Tips for a successful sale of your property

Tips for a successful sale of your property

You only get one opportunity to present your property to the market and to create a great first impression. Failing to strike the right chord with buyers can cost you a lot of money so it’s important you get it right the first time.

Potential buyers are looking for love at first sight. They are seeking that instant attraction; something that makes their heart beat a little faster, complimented by good looks and a little charm.

This list of 10 simple things will get your property ready for sale and won’t cost you a fortune.

One – Looking your best

Street appeal is so important. Tidy the yard, put out fresh mulch in the garden and add a new latch to the fence so that it opens easily. Give the fence a fresh coat of paint, wash the house and acid wash your pavers or concrete paths.

Two – Meet you at the front door

Your agent will greet your potential buyer at the front door. They may take their shoes off and will definitely have time to look around at this point. The front door needs to be clean with a homely touch, such as twin pot plants or a welcoming door mat.

Three – Spring clean

De-cluttering will make the whole house feel larger and take away distractions from the buyer so they can focus on the house. Take all appliances off the kitchen bench tops.

Four – Let there be light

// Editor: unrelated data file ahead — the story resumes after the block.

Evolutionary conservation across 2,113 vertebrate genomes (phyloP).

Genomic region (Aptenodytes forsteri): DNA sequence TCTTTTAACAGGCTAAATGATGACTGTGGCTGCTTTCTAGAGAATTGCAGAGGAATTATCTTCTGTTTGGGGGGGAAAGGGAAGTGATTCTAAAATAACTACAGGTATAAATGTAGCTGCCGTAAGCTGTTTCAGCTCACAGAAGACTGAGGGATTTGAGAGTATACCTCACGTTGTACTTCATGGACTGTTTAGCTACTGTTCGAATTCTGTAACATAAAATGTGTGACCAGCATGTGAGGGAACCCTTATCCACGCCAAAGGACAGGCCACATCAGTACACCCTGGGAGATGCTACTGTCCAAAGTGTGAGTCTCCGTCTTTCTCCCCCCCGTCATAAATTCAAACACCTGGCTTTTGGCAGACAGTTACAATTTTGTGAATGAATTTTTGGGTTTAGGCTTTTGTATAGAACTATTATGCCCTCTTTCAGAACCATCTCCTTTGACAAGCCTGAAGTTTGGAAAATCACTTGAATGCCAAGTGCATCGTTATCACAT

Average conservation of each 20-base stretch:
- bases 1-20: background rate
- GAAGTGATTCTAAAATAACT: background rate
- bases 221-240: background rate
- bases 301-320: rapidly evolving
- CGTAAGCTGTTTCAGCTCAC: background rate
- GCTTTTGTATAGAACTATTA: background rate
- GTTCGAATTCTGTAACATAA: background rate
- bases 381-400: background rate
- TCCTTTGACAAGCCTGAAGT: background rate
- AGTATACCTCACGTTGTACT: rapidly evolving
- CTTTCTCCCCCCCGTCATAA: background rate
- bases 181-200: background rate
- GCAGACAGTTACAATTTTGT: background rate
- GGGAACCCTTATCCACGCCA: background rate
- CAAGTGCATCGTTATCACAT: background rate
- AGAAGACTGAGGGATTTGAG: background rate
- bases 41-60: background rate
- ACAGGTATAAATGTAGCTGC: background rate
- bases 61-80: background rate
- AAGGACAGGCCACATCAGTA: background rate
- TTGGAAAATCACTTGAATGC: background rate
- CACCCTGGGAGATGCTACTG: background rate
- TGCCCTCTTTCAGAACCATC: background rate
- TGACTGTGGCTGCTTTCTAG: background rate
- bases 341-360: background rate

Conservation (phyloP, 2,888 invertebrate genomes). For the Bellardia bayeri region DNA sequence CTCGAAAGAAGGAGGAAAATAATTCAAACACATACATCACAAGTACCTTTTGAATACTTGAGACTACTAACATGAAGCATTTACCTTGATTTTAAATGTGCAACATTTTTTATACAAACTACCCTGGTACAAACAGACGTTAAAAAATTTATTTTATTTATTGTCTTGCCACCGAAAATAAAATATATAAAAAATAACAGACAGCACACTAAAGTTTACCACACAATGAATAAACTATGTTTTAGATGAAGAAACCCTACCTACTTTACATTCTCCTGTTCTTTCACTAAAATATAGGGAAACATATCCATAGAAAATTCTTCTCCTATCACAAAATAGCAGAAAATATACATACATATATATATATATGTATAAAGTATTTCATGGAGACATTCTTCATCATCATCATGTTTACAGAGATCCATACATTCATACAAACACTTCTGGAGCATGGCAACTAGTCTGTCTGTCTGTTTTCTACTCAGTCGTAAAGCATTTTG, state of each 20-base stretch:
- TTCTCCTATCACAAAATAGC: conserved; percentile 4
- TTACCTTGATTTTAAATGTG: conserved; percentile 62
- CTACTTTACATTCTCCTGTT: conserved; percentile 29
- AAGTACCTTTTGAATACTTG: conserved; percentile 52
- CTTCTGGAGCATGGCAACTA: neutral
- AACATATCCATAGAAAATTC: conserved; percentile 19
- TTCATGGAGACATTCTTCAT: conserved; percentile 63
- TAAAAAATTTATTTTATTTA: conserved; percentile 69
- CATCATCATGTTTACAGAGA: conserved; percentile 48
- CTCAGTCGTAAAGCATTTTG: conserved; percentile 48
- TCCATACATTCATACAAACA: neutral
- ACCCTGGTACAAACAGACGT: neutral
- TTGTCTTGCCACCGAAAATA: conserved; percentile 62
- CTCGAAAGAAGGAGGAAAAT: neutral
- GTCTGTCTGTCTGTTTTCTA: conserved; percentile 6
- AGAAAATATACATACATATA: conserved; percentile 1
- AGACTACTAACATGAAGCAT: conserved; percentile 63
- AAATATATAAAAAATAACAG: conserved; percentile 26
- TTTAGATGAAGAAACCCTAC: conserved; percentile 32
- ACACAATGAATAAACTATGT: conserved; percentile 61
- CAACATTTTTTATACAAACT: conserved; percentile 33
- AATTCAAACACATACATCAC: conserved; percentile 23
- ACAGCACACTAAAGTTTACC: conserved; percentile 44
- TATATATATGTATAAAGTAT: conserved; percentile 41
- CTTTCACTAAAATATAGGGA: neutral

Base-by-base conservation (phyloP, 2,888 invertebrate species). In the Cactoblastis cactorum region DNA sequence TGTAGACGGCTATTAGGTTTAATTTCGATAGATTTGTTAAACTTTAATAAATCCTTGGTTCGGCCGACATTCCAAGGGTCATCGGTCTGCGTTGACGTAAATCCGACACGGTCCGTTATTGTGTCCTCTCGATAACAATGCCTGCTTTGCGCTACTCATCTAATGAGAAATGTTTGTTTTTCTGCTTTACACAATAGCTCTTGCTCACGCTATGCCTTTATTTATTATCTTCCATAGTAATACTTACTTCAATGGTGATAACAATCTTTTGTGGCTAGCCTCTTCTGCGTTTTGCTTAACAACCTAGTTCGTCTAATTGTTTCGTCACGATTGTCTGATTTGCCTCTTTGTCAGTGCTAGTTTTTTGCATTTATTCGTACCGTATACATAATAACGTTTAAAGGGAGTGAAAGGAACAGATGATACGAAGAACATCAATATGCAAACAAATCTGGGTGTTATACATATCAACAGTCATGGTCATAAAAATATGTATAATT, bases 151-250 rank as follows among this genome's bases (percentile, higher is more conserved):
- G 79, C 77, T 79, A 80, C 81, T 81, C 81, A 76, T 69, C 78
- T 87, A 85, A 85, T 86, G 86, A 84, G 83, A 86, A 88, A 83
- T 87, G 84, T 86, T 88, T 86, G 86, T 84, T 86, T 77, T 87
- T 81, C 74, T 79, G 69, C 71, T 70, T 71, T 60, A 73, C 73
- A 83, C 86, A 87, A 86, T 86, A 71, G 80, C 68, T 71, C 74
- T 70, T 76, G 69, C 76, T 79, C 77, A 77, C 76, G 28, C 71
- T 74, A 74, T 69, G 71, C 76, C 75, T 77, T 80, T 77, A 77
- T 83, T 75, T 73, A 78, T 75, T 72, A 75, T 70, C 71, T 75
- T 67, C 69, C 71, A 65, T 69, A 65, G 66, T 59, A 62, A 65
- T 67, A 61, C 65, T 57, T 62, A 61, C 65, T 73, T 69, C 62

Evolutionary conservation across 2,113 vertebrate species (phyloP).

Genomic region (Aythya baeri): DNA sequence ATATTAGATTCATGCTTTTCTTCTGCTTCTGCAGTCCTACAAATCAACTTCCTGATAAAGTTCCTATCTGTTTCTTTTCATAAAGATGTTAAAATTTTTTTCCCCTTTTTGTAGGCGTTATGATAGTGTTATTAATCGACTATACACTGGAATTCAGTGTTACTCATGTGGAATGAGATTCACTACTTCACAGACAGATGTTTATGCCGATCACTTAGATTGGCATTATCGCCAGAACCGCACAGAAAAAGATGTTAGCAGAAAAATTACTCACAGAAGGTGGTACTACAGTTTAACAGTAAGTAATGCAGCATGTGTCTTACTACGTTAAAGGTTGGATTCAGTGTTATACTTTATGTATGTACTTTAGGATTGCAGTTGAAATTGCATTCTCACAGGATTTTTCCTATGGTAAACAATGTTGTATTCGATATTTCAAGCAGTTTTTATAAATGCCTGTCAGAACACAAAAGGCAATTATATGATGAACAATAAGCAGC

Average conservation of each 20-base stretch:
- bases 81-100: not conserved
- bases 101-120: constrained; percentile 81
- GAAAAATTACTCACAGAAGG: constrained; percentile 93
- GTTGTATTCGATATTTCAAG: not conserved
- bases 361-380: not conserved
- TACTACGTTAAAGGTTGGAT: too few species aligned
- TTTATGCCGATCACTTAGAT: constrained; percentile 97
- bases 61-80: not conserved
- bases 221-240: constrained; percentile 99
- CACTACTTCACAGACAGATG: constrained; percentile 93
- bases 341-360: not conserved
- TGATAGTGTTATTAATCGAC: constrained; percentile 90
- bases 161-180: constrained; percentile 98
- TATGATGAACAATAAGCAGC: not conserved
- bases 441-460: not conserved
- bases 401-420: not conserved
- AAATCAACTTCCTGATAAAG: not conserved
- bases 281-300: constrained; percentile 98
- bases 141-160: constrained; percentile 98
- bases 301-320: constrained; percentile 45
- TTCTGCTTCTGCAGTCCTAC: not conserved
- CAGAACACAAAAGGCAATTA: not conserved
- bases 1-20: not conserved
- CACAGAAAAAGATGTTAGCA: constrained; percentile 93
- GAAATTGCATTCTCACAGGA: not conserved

If the temperature is right, open your windows, doors and curtains creating light and fresh breezes. Put lights on, even in the daytime, especially in the kitchen and bathrooms. Lamps are effective too.

Five – Expecting someone?

Present the house as if you were about to have friends over. Set your table, it doesn’t have to be a formal setting. Put some nice glasses and a jug of water out or a loaf of bread on a platter. If you have a deck or courtyard, focus your efforts there rather than on a formal dining area that is not regularly used.

Six – In bloom

Use striking fresh flowers to create a centre piece in a room. You can match flowers to the colours of the cushions on your couches to brighten the room.

Seven – Bedroom etiquette

Make sure your bed spread is crisply ironed and the bed is made perfectly. Purchase a new doona cover if you’re not happy with the ones you have but keep it neutral. A blanket neatly folded at the end of the bed is very effective and you can add extra pillows to make your bed the feature. You can get some great ideas from magazines.